How Is Taxable Value Determined in a Home Assessment?
Property taxes are figured based on your home's taxable value, rather than just the actual fair market value of the home. Knowing how the taxable value of your home is figured for property tax purposes helps you at the very least understand how your property tax bill is figured. Plus, it might even tip you off to a mistake in the calculation of your property taxes that you could challenge in order to lower your bills.
Taxable Value Formula
To figure the taxable value of your home, first subtract any exemptions you're eligible for, if any. For example, some states might offer to exempt a certain amount of your home's value from property taxes altogether. Then, multiply the appraisal value of your home by the assessment rate to find the home's taxable value. If you want, you can continue to find your property tax bill by dividing the result by 1,000 and multiply it by the mill levy for your locality. For example, say you have a home worth $150,000, a $15,000 exclusion, a 20 percent assessment rate and a mill levy of 35. Subtract the $15,000 exclusion from $150,000 to get $135,000. Then, multiply $135,000 by the assessment rate of 20 percent to get $27,000. Next, divide $27,000 by 1,000 to get $27 and multiply by 35 to find your property tax bill is $945.
The appraised value of your home equals the fair market value -- what a willing buyer would pay you if put your home up for sale. How often the appraised value changes depends on your local rules. For example, some areas might appraise property annually while others might revalue your home every couple of years. In addition, some localities limit the amount that your home's value can increase over a certain time period. For example, your home's value might not be able to increase by more than 6 percent per year or 20 percent over a five-year period.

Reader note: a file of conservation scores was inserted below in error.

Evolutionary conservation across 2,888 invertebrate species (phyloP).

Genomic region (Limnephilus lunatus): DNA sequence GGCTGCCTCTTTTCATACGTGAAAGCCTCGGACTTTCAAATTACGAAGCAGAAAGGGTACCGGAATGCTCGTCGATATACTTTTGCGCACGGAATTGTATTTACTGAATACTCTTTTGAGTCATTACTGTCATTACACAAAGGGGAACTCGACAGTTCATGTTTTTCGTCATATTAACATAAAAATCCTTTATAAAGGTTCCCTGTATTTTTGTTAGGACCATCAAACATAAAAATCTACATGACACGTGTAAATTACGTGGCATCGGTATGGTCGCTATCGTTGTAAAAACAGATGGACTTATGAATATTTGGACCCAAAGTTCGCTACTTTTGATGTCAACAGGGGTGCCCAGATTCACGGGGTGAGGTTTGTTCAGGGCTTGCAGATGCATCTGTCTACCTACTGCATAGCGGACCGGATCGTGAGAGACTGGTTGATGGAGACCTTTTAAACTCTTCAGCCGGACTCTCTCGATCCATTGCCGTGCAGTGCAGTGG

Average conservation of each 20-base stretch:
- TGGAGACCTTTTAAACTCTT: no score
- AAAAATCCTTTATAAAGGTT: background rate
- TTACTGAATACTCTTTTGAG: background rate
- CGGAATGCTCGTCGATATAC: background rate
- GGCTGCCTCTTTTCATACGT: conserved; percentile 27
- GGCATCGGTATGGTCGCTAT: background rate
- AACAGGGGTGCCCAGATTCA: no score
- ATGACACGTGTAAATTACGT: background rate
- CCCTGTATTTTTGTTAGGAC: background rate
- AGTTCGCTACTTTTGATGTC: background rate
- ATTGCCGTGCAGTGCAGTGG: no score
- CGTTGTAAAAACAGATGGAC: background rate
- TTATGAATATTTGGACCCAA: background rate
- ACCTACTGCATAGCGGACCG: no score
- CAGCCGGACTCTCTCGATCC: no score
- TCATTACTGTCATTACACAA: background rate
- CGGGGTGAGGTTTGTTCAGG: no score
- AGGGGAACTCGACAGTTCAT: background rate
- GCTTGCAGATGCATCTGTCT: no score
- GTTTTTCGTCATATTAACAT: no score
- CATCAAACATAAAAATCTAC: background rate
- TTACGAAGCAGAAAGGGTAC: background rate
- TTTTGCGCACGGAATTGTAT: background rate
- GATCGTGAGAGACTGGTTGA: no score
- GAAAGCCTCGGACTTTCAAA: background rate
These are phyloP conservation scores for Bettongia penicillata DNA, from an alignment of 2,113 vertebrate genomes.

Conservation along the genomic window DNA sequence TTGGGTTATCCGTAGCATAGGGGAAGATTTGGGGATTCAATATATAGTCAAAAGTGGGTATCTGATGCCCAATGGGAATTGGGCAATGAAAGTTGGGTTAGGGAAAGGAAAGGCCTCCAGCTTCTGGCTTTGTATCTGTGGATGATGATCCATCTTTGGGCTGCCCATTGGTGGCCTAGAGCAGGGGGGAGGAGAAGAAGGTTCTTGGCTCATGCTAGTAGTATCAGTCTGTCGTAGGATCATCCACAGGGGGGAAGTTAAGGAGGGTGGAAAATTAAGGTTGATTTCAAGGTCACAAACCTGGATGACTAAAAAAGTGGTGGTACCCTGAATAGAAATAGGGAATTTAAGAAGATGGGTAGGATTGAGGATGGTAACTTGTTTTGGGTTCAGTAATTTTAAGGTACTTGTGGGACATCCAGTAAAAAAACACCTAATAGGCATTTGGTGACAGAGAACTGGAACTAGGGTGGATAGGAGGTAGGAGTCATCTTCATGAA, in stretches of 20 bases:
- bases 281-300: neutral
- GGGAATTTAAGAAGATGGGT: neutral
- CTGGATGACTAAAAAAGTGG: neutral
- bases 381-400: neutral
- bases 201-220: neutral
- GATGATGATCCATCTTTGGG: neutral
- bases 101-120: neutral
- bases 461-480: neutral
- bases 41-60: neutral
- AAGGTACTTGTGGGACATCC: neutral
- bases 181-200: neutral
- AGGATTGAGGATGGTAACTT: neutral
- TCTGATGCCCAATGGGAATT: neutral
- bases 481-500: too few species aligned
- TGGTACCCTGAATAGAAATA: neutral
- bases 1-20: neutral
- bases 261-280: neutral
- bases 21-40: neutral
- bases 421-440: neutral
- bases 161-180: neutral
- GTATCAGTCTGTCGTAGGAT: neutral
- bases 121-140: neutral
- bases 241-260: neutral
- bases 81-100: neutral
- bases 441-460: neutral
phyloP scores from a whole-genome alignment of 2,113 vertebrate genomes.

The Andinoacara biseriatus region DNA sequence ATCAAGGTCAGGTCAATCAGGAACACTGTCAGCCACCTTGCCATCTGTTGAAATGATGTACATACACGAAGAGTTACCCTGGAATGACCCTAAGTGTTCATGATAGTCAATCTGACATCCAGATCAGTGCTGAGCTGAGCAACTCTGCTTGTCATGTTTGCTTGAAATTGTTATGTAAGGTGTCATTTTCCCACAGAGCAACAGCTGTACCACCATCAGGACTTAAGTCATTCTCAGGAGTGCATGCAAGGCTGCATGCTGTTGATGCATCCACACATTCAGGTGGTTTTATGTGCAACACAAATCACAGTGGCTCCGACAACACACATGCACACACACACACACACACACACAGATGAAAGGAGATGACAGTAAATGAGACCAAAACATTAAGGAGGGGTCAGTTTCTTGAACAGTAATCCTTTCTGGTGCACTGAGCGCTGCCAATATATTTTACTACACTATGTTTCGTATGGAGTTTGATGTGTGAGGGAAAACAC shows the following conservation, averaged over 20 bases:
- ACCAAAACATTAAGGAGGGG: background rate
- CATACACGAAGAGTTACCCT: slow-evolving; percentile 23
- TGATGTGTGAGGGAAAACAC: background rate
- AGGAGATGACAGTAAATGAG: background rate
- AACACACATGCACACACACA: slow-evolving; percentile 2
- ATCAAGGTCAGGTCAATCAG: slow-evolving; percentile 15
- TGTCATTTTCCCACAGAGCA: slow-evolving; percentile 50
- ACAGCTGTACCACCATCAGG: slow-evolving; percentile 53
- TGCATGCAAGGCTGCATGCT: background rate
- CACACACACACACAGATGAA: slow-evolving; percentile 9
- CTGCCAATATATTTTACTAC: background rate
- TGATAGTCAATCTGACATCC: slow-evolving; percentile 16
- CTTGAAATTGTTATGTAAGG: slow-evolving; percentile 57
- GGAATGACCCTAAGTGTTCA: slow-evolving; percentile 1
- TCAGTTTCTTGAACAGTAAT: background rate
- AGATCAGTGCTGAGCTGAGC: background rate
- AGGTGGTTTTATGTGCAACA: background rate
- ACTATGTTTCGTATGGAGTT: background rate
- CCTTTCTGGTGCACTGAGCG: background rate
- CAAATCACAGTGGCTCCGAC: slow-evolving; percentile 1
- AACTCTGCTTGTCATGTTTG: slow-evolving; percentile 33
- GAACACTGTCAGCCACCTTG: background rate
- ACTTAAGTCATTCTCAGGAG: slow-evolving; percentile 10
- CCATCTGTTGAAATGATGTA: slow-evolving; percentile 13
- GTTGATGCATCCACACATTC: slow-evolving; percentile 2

The assessment rate refers to the percentage of your home's value that is subject to property taxes. Sometimes, localities tax different types of property, such as commercial versus residential property, at different rates to shift the property tax burden. For example, as of 2013, only 11.5 percent of the value of resident property in Lawrence, Kansas, is subject to property taxes, while 25 percent of the value of commercial and industrial property is counted in determining property taxes.
Change in Value and Taxes
A change in the taxable value of your property won't always result in a change in your property taxes. The mill levy rate is set based on the total revenues the government needs to raise relative to total value of property in the locality. So, if the government still needs the same amount of money and everyone's property value went down 10 percent, your property taxes will stay the same because your property's value relative to the total value of all property hasn't changed. The good news is that if your property value went up 10 percent, your taxes won't necessarily increase, for the same reason.
Based in the Kansas City area, Mike specializes in personal finance and business topics. He has been writing since 2009 and has been published by "Quicken," "TurboTax," and "The Motley Fool."